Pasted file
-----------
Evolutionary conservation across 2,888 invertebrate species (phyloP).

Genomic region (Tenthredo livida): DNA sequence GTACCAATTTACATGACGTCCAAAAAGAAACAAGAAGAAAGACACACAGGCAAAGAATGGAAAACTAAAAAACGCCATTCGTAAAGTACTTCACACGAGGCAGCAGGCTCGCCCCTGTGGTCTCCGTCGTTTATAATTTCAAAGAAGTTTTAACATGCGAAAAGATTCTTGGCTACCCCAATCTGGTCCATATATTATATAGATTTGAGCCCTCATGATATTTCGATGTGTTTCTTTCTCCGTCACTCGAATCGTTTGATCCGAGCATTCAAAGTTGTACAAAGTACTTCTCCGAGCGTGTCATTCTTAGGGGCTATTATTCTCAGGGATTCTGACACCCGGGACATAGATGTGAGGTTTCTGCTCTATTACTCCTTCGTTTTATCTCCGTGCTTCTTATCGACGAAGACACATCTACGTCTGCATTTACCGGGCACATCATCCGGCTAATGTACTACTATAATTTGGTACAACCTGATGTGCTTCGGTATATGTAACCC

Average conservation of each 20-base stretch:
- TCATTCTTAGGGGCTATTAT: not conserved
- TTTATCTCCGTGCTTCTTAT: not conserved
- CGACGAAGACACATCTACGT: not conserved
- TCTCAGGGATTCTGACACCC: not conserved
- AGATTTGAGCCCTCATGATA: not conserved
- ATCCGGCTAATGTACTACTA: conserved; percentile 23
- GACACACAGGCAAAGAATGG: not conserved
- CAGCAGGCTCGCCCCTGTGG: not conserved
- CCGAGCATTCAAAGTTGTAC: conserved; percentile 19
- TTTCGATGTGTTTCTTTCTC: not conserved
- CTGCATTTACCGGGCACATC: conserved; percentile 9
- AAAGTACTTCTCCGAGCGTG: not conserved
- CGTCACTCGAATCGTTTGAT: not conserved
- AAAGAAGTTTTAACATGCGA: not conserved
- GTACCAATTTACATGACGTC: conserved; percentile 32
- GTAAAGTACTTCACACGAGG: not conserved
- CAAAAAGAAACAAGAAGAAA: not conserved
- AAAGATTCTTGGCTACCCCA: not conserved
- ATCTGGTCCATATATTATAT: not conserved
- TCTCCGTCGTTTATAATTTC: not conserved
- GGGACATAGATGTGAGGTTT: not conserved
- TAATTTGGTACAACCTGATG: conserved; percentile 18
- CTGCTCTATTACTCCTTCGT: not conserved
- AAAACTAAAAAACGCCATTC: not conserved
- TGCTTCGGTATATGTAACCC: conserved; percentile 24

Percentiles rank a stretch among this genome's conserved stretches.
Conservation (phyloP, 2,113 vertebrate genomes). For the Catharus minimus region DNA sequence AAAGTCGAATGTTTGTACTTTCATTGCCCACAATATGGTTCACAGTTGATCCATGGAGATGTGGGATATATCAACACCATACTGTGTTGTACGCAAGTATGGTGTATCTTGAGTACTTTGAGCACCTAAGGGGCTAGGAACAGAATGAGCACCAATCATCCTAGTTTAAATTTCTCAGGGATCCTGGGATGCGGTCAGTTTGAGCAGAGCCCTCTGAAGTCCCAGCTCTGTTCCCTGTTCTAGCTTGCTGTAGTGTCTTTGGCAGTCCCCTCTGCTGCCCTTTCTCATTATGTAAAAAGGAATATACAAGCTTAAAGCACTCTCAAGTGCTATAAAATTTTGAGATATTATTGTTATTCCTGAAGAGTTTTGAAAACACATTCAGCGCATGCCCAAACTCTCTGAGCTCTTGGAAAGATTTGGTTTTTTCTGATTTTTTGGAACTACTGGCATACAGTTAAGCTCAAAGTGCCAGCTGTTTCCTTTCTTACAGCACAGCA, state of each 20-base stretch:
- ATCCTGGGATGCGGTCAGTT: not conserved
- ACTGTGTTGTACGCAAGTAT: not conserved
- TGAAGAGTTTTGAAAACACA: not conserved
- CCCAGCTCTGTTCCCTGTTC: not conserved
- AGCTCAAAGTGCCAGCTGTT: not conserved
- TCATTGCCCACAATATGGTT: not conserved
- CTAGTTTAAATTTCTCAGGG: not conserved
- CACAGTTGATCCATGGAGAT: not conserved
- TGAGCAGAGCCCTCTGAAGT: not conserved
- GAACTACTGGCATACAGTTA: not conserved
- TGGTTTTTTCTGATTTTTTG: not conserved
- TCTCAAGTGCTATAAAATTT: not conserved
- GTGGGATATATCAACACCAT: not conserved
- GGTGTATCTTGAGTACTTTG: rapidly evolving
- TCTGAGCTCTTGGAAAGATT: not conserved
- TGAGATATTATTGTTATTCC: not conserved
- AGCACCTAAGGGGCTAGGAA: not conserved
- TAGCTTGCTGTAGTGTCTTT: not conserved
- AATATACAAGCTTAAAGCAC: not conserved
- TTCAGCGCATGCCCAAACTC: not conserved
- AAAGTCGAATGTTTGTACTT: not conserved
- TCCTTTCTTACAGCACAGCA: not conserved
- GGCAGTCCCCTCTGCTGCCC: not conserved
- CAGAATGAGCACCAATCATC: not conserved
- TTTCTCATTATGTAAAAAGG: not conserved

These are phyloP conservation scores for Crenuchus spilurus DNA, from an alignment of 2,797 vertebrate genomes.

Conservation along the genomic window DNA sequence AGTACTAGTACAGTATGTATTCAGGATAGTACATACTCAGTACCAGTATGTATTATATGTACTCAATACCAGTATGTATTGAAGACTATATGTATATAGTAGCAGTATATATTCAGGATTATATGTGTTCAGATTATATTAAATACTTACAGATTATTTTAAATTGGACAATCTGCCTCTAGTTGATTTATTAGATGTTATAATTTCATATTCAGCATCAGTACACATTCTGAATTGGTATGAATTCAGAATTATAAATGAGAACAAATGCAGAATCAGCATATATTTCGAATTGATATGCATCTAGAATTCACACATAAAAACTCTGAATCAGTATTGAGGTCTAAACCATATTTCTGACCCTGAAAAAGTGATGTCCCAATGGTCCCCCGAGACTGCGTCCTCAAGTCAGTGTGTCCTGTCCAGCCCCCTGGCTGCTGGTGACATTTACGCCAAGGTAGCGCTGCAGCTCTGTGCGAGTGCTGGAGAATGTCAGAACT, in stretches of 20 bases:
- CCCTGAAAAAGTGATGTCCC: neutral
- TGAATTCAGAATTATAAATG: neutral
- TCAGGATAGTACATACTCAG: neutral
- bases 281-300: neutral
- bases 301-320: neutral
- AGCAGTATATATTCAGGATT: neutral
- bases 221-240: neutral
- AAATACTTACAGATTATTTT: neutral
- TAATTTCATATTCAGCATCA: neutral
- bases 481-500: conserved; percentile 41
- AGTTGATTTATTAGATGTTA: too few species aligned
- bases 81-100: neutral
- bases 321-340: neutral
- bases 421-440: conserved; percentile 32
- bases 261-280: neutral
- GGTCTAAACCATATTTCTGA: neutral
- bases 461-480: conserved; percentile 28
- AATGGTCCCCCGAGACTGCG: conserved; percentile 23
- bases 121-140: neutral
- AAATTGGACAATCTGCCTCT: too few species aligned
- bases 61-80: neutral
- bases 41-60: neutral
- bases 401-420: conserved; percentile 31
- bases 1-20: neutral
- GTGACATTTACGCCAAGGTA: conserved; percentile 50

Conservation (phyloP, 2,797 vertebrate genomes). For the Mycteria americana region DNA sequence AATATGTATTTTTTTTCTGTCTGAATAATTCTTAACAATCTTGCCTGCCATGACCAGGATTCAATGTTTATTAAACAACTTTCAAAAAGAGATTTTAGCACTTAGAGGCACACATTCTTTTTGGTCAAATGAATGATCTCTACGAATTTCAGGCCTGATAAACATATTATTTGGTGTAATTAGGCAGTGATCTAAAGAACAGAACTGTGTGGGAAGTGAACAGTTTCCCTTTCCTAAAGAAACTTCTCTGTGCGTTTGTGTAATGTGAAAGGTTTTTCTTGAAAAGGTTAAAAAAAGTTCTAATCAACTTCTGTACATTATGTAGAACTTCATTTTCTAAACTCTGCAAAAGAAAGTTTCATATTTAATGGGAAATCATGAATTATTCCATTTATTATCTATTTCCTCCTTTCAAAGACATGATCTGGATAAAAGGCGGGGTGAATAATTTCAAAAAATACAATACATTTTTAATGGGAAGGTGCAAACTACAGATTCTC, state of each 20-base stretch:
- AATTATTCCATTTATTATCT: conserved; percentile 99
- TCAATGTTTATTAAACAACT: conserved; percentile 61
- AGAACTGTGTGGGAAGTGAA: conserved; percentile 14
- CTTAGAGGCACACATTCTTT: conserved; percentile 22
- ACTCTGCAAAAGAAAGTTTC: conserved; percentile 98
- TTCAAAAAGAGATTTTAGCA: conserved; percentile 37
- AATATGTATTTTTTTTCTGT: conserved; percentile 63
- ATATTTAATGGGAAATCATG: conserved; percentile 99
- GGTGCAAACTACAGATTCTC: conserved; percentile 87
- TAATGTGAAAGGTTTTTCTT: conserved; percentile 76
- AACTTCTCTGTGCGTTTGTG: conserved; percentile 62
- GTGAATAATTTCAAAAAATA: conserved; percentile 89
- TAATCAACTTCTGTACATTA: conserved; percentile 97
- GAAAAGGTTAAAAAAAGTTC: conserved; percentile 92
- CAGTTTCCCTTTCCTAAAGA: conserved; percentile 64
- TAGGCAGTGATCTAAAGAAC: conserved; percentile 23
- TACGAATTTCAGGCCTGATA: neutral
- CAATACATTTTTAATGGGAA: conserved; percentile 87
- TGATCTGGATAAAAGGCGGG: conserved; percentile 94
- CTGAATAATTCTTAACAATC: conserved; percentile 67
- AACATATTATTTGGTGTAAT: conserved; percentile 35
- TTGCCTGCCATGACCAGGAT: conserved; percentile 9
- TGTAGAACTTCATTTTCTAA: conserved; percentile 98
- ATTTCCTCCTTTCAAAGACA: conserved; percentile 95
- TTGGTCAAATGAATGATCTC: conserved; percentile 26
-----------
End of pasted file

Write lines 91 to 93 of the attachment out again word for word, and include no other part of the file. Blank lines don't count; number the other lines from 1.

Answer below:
- ATATTTAATGGGAAATCATG: conserved; percentile 99
- GGTGCAAACTACAGATTCTC: conserved; percentile 87
- TAATGTGAAAGGTTTTTCTT: conserved; percentile 76